Rolling into Quincy, CA at the base of the Sierra Buttes, I entered a new dimension of the bike world. It was an amalgamation of Seattle grunge, Portland hipster, San Francisco bike messenger, lycra-clad weekend warrior and padded downhiller. Truthfully, I don’t believe the sleepy logging town of Quincy, CA (population, 1,728) knew what they had signed up for. That being said, neither did I.
This was Grinduro.
Touted as “a new kind of bike race,” Grinduro is exactly like it sounds—part gravel road race and part mountain bike-style enduro. Now add in one part road and three parts festival bike culture and you indeed have a new kind of bike race. Four timed race segments make up just 17.5 miles of the 62-mile ride, giving the 400+ riders plenty of opportunity to indulge in casual summit beers, safety meetings and lively conversation while taking in the route’s picturesque granite walls, rolling ridge line views and high forest canopy.
The variation in terrain coupled with wide-ranging October temperatures in the high Sierras created a bit of packing conundrum. Do I bring the cross bike or the hard tail, thermals or just a light shell, hydration pack or bottles? Lucky for me, there were a few things I didn’t need to think too hard about since they would be provided for me upon arrival. (Thanks Giro!) Like any overzealous, pre-race stressball, I brought it all twice, but hey, at least I WAS prepared.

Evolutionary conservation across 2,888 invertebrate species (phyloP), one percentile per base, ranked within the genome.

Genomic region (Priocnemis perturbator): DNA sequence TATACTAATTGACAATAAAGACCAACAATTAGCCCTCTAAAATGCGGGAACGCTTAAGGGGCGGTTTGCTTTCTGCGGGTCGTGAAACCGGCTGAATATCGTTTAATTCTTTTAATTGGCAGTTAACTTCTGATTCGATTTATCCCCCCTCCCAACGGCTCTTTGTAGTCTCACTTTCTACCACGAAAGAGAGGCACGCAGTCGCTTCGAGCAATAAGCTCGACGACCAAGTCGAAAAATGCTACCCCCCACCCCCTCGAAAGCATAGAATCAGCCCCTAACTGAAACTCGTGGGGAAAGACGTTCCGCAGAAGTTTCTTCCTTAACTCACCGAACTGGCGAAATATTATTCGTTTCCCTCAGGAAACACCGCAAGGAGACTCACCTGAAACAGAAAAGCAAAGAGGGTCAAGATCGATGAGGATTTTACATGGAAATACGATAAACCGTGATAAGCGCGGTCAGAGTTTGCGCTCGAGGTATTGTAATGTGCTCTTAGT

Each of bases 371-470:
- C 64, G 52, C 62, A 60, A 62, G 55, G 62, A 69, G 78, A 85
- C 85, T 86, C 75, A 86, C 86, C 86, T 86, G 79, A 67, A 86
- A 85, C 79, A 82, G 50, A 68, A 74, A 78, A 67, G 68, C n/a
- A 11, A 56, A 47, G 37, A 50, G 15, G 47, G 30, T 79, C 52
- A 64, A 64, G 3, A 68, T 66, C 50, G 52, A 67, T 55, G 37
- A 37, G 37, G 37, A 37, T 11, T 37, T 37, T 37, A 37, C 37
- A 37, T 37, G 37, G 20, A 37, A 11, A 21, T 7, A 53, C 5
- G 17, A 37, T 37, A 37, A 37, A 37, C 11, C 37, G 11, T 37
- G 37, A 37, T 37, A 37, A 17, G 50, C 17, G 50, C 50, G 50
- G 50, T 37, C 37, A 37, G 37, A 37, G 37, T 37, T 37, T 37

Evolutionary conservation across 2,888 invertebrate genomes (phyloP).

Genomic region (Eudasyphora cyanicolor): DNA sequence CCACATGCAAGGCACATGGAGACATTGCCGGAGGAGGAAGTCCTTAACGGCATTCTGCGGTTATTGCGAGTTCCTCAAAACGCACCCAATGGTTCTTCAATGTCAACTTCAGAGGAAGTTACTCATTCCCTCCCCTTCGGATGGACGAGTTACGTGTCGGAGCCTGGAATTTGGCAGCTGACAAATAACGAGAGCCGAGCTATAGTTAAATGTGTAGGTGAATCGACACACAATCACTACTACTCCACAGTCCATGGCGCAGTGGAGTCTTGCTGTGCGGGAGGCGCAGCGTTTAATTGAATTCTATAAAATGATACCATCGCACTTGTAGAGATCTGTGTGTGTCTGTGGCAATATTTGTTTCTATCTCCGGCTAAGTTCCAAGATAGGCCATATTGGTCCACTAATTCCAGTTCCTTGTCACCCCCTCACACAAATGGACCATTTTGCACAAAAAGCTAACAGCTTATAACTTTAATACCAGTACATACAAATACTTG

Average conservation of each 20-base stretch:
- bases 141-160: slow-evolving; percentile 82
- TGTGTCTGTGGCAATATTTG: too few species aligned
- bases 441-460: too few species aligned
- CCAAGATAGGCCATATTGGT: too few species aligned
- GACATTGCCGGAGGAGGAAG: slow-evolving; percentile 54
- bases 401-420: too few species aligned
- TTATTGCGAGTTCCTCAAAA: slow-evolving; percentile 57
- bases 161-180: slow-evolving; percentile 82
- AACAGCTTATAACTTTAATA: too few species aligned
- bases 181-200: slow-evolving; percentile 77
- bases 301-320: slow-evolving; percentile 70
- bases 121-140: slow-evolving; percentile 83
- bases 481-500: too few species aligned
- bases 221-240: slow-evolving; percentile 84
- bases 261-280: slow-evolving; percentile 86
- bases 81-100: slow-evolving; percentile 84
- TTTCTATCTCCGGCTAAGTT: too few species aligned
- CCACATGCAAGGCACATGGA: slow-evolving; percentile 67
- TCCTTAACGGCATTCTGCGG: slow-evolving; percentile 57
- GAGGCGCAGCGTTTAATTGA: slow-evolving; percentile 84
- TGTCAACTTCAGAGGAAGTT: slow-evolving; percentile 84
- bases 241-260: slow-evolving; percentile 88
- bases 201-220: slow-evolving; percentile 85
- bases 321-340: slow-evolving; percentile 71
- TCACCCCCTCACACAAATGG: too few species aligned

Based off Giro’s DND (Down And Dirty) gloves, the Grinduro glove featured knuckle tat printed lettering with G-R-I-N on the right glove and D-U-R-O on the left, in case you at any point forgot what brought you to this insane place. On the eve of the race I considered the rough terrain ahead and my rigid carbon cross bike before opting for a more padded race-day glove. That being said, after a week of riding under my belt back in Park City, the glove’s AX Suede™ palm has proven durable and tight fitting without being constricting, offering a good mixture of padding and grip for riding trails, jumps, berms and just about anything else I could throw at ‘em.
The bottom line is that a simple cotton cycling cap is not just for hipsters who ride their fixie to the corner store to buy free range Coors Light. Believe it or not, a snug cap may actually be the most versatile accessory a rider can have. During Grinduro, I garnered shade from the sun, cover from wind, a layer of insulation during the cool mornings and even benefitted from the sweat wicking technology (read - cotton) when it got hot.
*Editors note: Classic cycling caps are most useful when worn under a helmet, not instead of one.
Sitting atop the pile of purple was the Grinduro Empire VR90 off-road shoe. With a lightweight, lace-up, one-piece upper made from Evofiber™ synthetic, the shoe provided a good balance of protection and breathability. And, while laces may seem a regressive step for such a high end shoe, the 7 points of contact—in comparison to 2-4 for the average ratchet buckle bike shoe—resulted in a much more form-to-your-foot feel. All that beautiful purple is mounted atop a stiff Easton EC90 ACC Carbon sole and molded Vibram® rubber tread. Coming in at just 315 grams, the VR90 definitely sets the bar in both performance and comfort.